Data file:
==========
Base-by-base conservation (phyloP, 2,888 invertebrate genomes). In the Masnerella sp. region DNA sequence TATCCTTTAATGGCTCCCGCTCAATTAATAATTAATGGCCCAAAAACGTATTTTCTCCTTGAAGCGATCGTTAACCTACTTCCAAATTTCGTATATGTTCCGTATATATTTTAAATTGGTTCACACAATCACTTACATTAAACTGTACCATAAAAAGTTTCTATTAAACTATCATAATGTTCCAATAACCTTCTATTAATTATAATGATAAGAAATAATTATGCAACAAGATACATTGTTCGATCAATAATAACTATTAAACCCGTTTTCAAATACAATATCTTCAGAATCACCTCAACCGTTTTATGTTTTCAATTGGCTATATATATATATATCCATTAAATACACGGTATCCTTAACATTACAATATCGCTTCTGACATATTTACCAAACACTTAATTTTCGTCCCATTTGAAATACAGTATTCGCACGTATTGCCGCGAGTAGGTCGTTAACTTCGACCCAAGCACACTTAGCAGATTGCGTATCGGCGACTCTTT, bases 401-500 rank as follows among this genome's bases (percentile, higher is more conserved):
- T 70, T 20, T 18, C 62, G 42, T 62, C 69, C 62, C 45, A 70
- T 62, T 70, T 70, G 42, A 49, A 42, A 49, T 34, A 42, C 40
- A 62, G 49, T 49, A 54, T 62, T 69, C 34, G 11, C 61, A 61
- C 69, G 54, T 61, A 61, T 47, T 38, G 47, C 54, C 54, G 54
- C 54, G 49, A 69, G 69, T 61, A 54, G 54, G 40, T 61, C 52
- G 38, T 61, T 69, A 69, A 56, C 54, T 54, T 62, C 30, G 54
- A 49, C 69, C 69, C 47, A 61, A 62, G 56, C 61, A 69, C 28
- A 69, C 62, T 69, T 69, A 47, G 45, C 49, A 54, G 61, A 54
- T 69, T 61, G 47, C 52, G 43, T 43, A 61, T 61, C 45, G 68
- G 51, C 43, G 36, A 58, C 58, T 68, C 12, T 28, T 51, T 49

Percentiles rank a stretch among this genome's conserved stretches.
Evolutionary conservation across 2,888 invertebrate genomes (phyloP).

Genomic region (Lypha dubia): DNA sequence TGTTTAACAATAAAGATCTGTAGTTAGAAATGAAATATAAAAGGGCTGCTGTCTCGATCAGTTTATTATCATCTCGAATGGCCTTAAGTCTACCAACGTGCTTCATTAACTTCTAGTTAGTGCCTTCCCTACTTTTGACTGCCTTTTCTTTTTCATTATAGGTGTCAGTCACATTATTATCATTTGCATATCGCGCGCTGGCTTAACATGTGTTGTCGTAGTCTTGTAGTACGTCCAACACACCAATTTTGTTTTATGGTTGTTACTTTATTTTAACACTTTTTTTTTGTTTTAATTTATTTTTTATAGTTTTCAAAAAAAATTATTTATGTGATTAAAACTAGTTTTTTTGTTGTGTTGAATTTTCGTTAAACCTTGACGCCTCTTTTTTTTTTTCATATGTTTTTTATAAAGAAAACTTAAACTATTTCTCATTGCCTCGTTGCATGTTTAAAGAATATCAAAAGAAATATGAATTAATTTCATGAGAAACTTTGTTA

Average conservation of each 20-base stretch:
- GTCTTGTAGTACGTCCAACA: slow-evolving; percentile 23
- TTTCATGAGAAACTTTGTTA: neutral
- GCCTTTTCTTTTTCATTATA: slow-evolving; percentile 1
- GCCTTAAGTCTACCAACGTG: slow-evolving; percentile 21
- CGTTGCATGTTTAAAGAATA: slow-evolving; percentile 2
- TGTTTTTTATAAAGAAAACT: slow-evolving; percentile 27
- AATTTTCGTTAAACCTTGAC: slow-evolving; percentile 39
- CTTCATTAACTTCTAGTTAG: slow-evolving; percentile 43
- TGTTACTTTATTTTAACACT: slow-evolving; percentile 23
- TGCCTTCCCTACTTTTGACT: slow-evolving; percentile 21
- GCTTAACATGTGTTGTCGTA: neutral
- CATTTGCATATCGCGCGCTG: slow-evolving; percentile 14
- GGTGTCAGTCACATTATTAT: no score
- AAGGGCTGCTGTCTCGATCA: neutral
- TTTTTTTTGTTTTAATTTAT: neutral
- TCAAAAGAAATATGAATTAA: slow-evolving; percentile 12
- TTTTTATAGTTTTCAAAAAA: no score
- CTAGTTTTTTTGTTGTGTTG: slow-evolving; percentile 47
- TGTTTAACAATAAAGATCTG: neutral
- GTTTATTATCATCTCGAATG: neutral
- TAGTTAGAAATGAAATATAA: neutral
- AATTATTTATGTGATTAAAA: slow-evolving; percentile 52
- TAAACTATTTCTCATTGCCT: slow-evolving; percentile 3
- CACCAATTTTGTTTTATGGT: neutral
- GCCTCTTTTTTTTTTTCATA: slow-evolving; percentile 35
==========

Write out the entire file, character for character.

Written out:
Base-by-base conservation (phyloP, 2,888 invertebrate genomes). In the Masnerella sp. region DNA sequence TATCCTTTAATGGCTCCCGCTCAATTAATAATTAATGGCCCAAAAACGTATTTTCTCCTTGAAGCGATCGTTAACCTACTTCCAAATTTCGTATATGTTCCGTATATATTTTAAATTGGTTCACACAATCACTTACATTAAACTGTACCATAAAAAGTTTCTATTAAACTATCATAATGTTCCAATAACCTTCTATTAATTATAATGATAAGAAATAATTATGCAACAAGATACATTGTTCGATCAATAATAACTATTAAACCCGTTTTCAAATACAATATCTTCAGAATCACCTCAACCGTTTTATGTTTTCAATTGGCTATATATATATATATCCATTAAATACACGGTATCCTTAACATTACAATATCGCTTCTGACATATTTACCAAACACTTAATTTTCGTCCCATTTGAAATACAGTATTCGCACGTATTGCCGCGAGTAGGTCGTTAACTTCGACCCAAGCACACTTAGCAGATTGCGTATCGGCGACTCTTT, bases 401-500 rank as follows among this genome's bases (percentile, higher is more conserved):
- T 70, T 20, T 18, C 62, G 42, T 62, C 69, C 62, C 45, A 70
- T 62, T 70, T 70, G 42, A 49, A 42, A 49, T 34, A 42, C 40
- A 62, G 49, T 49, A 54, T 62, T 69, C 34, G 11, C 61, A 61
- C 69, G 54, T 61, A 61, T 47, T 38, G 47, C 54, C 54, G 54
- C 54, G 49, A 69, G 69, T 61, A 54, G 54, G 40, T 61, C 52
- G 38, T 61, T 69, A 69, A 56, C 54, T 54, T 62, C 30, G 54
- A 49, C 69, C 69, C 47, A 61, A 62, G 56, C 61, A 69, C 28
- A 69, C 62, T 69, T 69, A 47, G 45, C 49, A 54, G 61, A 54
- T 69, T 61, G 47, C 52, G 43, T 43, A 61, T 61, C 45, G 68
- G 51, C 43, G 36, A 58, C 58, T 68, C 12, T 28, T 51, T 49

Percentiles rank a stretch among this genome's conserved stretches.
Evolutionary conservation across 2,888 invertebrate genomes (phyloP).

Genomic region (Lypha dubia): DNA sequence TGTTTAACAATAAAGATCTGTAGTTAGAAATGAAATATAAAAGGGCTGCTGTCTCGATCAGTTTATTATCATCTCGAATGGCCTTAAGTCTACCAACGTGCTTCATTAACTTCTAGTTAGTGCCTTCCCTACTTTTGACTGCCTTTTCTTTTTCATTATAGGTGTCAGTCACATTATTATCATTTGCATATCGCGCGCTGGCTTAACATGTGTTGTCGTAGTCTTGTAGTACGTCCAACACACCAATTTTGTTTTATGGTTGTTACTTTATTTTAACACTTTTTTTTTGTTTTAATTTATTTTTTATAGTTTTCAAAAAAAATTATTTATGTGATTAAAACTAGTTTTTTTGTTGTGTTGAATTTTCGTTAAACCTTGACGCCTCTTTTTTTTTTTCATATGTTTTTTATAAAGAAAACTTAAACTATTTCTCATTGCCTCGTTGCATGTTTAAAGAATATCAAAAGAAATATGAATTAATTTCATGAGAAACTTTGTTA

Average conservation of each 20-base stretch:
- GTCTTGTAGTACGTCCAACA: slow-evolving; percentile 23
- TTTCATGAGAAACTTTGTTA: neutral
- GCCTTTTCTTTTTCATTATA: slow-evolving; percentile 1
- GCCTTAAGTCTACCAACGTG: slow-evolving; percentile 21
- CGTTGCATGTTTAAAGAATA: slow-evolving; percentile 2
- TGTTTTTTATAAAGAAAACT: slow-evolving; percentile 27
- AATTTTCGTTAAACCTTGAC: slow-evolving; percentile 39
- CTTCATTAACTTCTAGTTAG: slow-evolving; percentile 43
- TGTTACTTTATTTTAACACT: slow-evolving; percentile 23
- TGCCTTCCCTACTTTTGACT: slow-evolving; percentile 21
- GCTTAACATGTGTTGTCGTA: neutral
- CATTTGCATATCGCGCGCTG: slow-evolving; percentile 14
- GGTGTCAGTCACATTATTAT: no score
- AAGGGCTGCTGTCTCGATCA: neutral
- TTTTTTTTGTTTTAATTTAT: neutral
- TCAAAAGAAATATGAATTAA: slow-evolving; percentile 12
- TTTTTATAGTTTTCAAAAAA: no score
- CTAGTTTTTTTGTTGTGTTG: slow-evolving; percentile 47
- TGTTTAACAATAAAGATCTG: neutral
- GTTTATTATCATCTCGAATG: neutral
- TAGTTAGAAATGAAATATAA: neutral
- AATTATTTATGTGATTAAAA: slow-evolving; percentile 52
- TAAACTATTTCTCATTGCCT: slow-evolving; percentile 3
- CACCAATTTTGTTTTATGGT: neutral
- GCCTCTTTTTTTTTTTCATA: slow-evolving; percentile 35